Afrikaner cattle breed: Origins and future role

The Afrikaner cattle breed is a genetic gold mine for beef production in SA, says Pierre Fouché.

indigenous afrikaner cattle
Afrikaner cattle are known for longevity, good milk production, easy calving, and smooth short-haired skin with tick resistance. Afrikaners can thrive in heartwater, redwater and gall sickness areas.
Photo: Courtesy of Afrikaner Cattle Breeders’ Society

The list of founder members of the Afrikaner Cattle Breeders’ Society (ACBS) reads like a Who’s who of the early 20th century.

Louis Botha, JBM Hertzog, CF Beyers, Sir Thomas Smart, Sir Frederick Moore, HC Hull and MT Steyn, amongst other well-known South Africans, were on this list when the society was constituted in 1902. The executive committee consisted of well-known breeders JR Buhrman, Alex Holm, HWJ Ras and CJ van Zyl.

“Very few of the old-time breeders believed in registering cattle,” says Pierre Fouché, current president of the Afrikaner Cattle Breeders’ Society.

“The society wanted to formalise breeding values and promote the breed, especially in the light of competition from British and European breeds.”

Farsighted founders

Pierre explains that the vision of the pioneer breeders ensured the future of the Afrikaner breed and entrenched its valuable role in red meat production under extensive Southern African conditions.

READKnow your cattle: Afrikaners

“The first Afrikaners registered in 1907 were two bulls and four females, belonging to WH Buhrman and JR Buhrman from Ermelo, and four bulls and 47 females, belonging to the then Transvaal Department of Agriculture. During the next five years, only 29 bulls and 113 females were registered, but in 1913, 263 animals were registered. Registration temporarily declined when there was a shortage of official inspectors, but figures soared to about 860 animals registered every year after 1916.”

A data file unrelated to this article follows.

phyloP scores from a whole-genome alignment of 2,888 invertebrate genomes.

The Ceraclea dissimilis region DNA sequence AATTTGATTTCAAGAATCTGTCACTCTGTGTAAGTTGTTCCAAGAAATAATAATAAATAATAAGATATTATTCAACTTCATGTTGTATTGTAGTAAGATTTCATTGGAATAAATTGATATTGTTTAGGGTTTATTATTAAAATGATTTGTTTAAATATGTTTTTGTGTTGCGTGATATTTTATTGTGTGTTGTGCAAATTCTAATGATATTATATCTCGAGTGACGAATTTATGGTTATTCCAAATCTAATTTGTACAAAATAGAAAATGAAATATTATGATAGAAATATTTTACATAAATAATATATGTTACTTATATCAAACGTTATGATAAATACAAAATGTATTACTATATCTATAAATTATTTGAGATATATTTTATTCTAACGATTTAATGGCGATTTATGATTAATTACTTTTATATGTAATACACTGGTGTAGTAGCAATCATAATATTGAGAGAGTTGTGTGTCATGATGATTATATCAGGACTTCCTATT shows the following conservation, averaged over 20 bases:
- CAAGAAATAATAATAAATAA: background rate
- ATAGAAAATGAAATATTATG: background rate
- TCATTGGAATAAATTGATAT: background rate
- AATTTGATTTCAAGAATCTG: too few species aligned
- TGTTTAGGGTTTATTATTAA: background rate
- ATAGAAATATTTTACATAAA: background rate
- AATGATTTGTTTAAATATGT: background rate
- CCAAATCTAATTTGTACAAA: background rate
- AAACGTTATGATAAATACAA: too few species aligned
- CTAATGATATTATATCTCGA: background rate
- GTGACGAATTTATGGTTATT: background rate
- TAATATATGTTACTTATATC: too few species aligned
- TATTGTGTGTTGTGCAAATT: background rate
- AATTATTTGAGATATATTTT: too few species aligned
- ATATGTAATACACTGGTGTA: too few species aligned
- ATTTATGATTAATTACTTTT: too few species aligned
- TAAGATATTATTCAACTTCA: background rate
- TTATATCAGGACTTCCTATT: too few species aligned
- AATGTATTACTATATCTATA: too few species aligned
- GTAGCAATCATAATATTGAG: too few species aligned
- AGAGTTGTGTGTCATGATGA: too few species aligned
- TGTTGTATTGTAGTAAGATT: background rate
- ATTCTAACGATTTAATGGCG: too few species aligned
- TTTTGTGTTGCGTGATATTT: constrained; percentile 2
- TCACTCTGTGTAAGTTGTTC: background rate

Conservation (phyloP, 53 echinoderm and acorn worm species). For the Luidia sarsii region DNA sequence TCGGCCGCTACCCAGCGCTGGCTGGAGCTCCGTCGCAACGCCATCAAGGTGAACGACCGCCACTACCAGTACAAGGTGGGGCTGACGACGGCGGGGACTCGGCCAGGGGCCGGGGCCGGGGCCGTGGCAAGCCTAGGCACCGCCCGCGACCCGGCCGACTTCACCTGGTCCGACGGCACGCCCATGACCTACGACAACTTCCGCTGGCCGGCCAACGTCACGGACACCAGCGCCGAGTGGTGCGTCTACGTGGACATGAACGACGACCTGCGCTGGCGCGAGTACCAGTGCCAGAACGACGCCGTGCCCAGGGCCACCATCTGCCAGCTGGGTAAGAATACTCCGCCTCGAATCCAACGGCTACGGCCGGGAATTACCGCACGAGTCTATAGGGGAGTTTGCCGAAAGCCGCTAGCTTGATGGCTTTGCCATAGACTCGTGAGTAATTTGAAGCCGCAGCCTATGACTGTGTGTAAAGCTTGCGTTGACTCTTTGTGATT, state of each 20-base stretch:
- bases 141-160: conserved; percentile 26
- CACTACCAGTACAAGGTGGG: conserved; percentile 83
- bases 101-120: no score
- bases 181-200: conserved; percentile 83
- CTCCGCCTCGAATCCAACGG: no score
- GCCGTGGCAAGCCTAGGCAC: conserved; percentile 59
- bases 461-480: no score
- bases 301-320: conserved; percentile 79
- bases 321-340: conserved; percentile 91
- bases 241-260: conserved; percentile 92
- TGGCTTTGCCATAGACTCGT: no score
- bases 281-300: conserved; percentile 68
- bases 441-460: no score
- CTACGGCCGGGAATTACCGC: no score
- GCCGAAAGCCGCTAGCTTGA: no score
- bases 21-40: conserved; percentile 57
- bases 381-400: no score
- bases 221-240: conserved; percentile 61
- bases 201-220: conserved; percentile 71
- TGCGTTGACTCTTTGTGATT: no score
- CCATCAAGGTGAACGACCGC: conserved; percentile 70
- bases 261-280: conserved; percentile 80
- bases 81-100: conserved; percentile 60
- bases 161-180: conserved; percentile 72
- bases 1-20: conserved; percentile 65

Afrikaner Cattle Breeders’ Society president Pierre Fouché, from Leeudooringstad with his father Piet, a long-time Afrikaner cattle breeder and supporter.

An ACBS founder member, Jozef du Plessis of the farm Rietfontein in Theunissen, was an early breeder who played an important role in preserving the Afrikaner.

He pioneered the implementation of specific breeding strategies aimed at improving the standard of his herd, starting with a small, select breeding herd shortly after the Second Anglo-Boer War in the early 20th century.

Jozef was known for his top class bulls; animals such as Weeskind, Makman, Kanon and Klein Jozef are still known in the Afrikaner cattle breeding fraternity. Weeskind was sold for £1 500 (about R240 000 in today’s value). Jozef’s breeding cows included well-known animals such as Ligmuis, Sandrivier, Nonnie and Lenie.

Ups and downs

After a fairly turbulent history, the Afrikaner Breeders’ Society came to a turning point in the 1980s.

The period from the 1950s to the 1980s was known as the ‘show period’ in the history of Afrikaner cattle. Animals were evaluated on show ring standards and not on functional traits, despite warnings from animal scientists.